Earlier this week, our entire lab had the opportunity to observe some tunicates. It was pretty cool to see some representatives of what are (surprisingly) our closest non-vertebrate relatives. However, some likely missed out on seeing the rarer pyrosomes that were brought in on Tuesday (see Figure 1). Pyrosomes (from pyro = “fire”, and soma = “body”) are pelagic, colonial tunicates and part of the class Thaliacea, an amalgamation of strange chordates. Somewhat like the colonial ascidians, a pyrosome consists of many, individually small zooids all sharing a single tunic and a single large posterior opening through which water exits (although each zooid does have its own excurrent siphon, through which the filtered water is ‘deposited’ into the central chamber of the body before moving out of the shared exit).
At the time that I observed them in the lab, I didn’t have much of a sense of what pyrosomes were, aside from being another tunicate group, nor what might have made them so interesting to our instructors. After a little reading though, it’s clear that the group has a couple of pretty eye-catching features. One of these, as we saw during lecture, is simply the incredible size that the pyrosome colonies can potentially reach. The other, and the one I really want to tell you about, is their remarkable bioluminescent capabilities (their namesake). Equipped with a pair of luminescing organs, one on each side of a zooid’s oral siphon, the “fire bodies” are capable of producing bright, sustained light which can be seen many meters away, up to 100 m in clear water, by one calculation (Mackie and Bone, 1978).
While it’s thought that this luminescence may result from the activity of intracellular, bioluminescent bacteria making their home within the pyrosomes and acting as organelles, differences in the properties of the luminescence observed in pyrosomes and that observed in similar kinds of bacterial symbionts known in fish contradict that notion (Mackie and Bone, 1978). So, it would seem that for now the question of what’s ultimately responsible for the light is still open. What we do know, however, is that the pyrosomes will luminesce in response to light (kind of an odd reaction), electrical stimulation, or mechanical disturbances (e.g. being poked with a fiberglass rod). We also know that once an individual zooid has activated its luminescence, the behavior will essentially spread throughout the colony in a chain reaction, with each of the nearby zooids lighting up in turn (Bowlby et al. 1990). Moreover, not only will adjacent zooids respond to the light signals of their colonial companions, but other nearby pyrosome colonies may respond as well if sufficiently stimulated. When many pyrosomes are present in the same general area it’s possible to observe a vivid array of bright, pale lights produced by the many animals. It was just this sort of observation that led the great Thomas Huxley (“Darwin’s Bulldog”) to remark in 1849: “I have just watched the moon set in all her glory, and looked at those lesser moons, the beautiful Pyrosoma, shining like white-hot cylinders in the water” (Bowlby et al. 1990, citing Huxley). For those lucky enough to be at sea when they’re around, I imagine there are few sights as pleasant as that of the ‘moonlight’ produced by the fire bodies.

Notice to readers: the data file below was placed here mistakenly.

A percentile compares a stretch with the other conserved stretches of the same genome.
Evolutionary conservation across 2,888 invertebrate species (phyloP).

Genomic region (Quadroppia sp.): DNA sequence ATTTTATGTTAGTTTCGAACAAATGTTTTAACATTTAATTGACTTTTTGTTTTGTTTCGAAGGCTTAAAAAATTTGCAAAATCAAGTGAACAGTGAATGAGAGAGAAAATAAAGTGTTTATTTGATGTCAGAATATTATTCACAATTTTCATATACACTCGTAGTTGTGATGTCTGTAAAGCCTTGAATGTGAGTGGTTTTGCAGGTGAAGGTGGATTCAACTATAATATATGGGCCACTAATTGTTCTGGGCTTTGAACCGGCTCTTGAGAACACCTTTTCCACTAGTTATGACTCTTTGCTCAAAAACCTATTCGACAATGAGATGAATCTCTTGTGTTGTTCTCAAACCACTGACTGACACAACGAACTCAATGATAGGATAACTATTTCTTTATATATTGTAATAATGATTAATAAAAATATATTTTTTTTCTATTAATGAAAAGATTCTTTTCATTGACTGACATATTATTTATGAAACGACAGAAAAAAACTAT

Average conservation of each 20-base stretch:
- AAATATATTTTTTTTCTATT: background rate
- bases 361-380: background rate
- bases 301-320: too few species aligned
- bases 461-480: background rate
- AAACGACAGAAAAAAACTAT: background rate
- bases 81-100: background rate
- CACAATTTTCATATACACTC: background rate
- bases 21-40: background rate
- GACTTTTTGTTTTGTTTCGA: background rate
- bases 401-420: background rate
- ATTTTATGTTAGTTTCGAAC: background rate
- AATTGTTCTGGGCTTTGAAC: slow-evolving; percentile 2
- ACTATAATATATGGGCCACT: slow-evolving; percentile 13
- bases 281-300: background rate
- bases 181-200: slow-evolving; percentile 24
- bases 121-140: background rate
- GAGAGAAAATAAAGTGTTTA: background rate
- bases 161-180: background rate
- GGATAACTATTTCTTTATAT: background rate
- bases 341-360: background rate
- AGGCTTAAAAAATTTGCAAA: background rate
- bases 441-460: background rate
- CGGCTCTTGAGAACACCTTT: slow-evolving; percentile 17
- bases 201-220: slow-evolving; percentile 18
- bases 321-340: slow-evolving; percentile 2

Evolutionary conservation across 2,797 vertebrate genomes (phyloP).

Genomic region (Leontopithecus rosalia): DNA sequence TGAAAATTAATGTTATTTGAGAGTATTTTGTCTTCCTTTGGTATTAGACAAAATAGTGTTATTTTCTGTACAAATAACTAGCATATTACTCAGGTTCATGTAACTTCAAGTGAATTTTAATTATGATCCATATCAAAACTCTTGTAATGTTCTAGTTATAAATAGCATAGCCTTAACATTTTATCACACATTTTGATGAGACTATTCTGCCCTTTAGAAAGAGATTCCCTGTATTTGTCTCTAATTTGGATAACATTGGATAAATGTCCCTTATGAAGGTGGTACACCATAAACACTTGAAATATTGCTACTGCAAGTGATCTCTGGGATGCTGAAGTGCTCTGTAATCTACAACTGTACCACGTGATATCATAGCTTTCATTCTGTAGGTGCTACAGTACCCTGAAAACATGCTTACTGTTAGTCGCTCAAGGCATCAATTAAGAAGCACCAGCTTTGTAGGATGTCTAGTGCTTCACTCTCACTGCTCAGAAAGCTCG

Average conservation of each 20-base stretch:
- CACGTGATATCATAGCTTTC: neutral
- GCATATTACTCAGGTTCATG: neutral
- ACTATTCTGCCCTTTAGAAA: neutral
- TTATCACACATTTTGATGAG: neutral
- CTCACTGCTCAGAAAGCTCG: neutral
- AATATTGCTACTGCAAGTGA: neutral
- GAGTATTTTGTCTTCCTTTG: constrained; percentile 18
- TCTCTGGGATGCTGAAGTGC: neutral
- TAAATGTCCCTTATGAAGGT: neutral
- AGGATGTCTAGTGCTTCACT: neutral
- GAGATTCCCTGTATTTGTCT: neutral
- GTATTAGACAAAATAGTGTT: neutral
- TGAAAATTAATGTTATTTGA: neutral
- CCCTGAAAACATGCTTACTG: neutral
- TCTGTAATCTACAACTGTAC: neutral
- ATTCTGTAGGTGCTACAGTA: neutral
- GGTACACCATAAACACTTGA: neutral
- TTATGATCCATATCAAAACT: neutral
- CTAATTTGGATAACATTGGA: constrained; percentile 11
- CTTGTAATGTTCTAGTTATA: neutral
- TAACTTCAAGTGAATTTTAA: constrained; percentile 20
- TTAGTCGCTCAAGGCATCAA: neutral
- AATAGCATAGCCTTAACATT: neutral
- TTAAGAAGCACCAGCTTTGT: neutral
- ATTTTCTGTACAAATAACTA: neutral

For more interesting natural history about pyrosomes in Northern California and the origin of the specimen that came to our lab via Bodega Bay, read the following at the blog, The Natural History of Bodega Head.
Mackie, G. O., and Q. Bone. (1978) Luminescence and associated effector activity in Pyrosoma (Tunicata: Pyrosomida). Proceedings of the Royal Society of London B: Biological Sciences 202: 483-495.
Bowlby, M.R., Widder, E.A., and Case, J.F. (1990) Patterns of stimulated bioluminescence in two pyrosomes (Tunicata: Pyrosomatidae). The Biological Bulletin 179: 340-350.